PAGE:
Just a brief note to let you know Graham is doing better after a horrendous day and night. His breathing was at a desperate point, but he rallied and is now holding his own.
Will give you all the details of the ordeal soon. Still not out of the woods by any means, so keep those good thoughts coming.
I'm checking in after a few hours delay from posting the above paragraph to give some of the promised details.
We watched Graham's condition deteriorate throughout all of yesterday into this morning. It seemed whatever the docs tried to do to stop the respiratory and later heart failure, nothing worked. We soon ran out of options and the situation became acute. Graham's dependence on the ventilator was total. Unfortunately, the ventilator, even supplemented with 100% oxygen, failed to maintain normal oxygen levels. A high frequency oscillation ventilator (normally used with premature babies and newborns) was tried and did not work. For various reasons, this ventilation process necessitated heavy sedation. He then went back to his regular ventilator, but had to be bagged with ever increasing frequency. Even with the bagging, Graham's oxygen levels could not be maintained at normal levels. Comparing X-rays taken in the morning to ones taken in the evening showed a marked deterioration of his lungs. Blood started to appear in the fluid that was taken from his lungs. More invasive measures had to be attempted, the first of which was putting in chest tubes to relieve pressure on the lungs and hopefully allow Graham to breath easier. This surgery took place after midnight this morning. There was no appreciable effect. His oxygen levels were dangerously low and could not be raised. An electrocardiogram found that his heart function was about half of what it should be. It was the nadir of the day and a decision was made to go ahead with a procedure called ECMO (extra corporeal membrane oxygenation), which would connect Graham to a bypass machine that would take over his respiratory and heart functions. Given Graham's condition, the procedure was extremely high risk and would buy only a week or two for him to heal. It would be the final option. While Graham was being prepped for this surgery, the surgeons tried one last procedure. A real long shot, they introduced nitric oxide in to his ventilator. IT WORKED! And it has continued to work the past nine hours. His oxygen levels are normal; he is peeing copious (relative to the last two weeks) amounts; his blood gases are normal; and added oxygen has been cut back. We know his situation is still critical, but every hour he can hold his own and perhaps start to heal those wounded lungs is a decided plus. Even if he has to have the ECMO at a later date, he will go into it much stronger with a much improved chance of survival.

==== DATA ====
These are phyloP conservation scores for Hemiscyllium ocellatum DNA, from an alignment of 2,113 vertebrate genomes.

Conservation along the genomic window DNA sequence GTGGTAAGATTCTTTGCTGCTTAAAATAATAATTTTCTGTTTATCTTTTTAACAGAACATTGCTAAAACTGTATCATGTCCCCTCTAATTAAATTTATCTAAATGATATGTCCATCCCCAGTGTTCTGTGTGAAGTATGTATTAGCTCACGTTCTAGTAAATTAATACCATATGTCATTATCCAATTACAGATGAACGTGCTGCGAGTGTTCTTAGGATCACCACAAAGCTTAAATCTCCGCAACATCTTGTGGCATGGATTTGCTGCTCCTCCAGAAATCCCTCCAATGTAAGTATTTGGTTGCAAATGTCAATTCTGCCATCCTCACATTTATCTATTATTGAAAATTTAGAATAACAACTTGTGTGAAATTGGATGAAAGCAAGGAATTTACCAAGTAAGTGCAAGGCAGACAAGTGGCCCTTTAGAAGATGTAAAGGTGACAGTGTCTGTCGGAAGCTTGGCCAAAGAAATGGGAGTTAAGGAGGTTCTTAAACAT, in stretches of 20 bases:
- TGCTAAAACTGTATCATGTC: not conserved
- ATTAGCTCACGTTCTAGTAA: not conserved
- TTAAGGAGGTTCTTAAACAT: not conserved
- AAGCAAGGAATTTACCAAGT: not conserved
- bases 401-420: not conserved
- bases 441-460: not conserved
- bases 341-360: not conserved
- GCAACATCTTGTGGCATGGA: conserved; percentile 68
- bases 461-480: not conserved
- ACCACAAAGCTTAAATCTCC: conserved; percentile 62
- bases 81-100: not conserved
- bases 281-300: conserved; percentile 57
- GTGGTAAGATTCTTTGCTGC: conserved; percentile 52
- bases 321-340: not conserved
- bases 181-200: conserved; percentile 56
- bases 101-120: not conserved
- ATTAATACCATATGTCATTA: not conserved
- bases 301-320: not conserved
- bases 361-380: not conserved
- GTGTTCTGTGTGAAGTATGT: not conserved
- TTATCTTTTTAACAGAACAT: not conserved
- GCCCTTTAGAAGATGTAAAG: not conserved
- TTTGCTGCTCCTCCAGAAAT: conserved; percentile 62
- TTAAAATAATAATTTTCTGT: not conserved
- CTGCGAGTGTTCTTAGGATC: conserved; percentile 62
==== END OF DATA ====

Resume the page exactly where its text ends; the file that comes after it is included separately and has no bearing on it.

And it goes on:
Katie and Bill are tired but strong. We have learned to keep an equilibrium. We are heartened by the events of the last few hours, but we also know the G-Man has miles to go and may hit more downticks. The love and concern from friends and family was the only thing keeping us sane last night. Please continue to keep us in your thoughts ... we truly can feel it, no matter what the distance. We might have to invent a new word, because "gratitude" just doesn't cover it!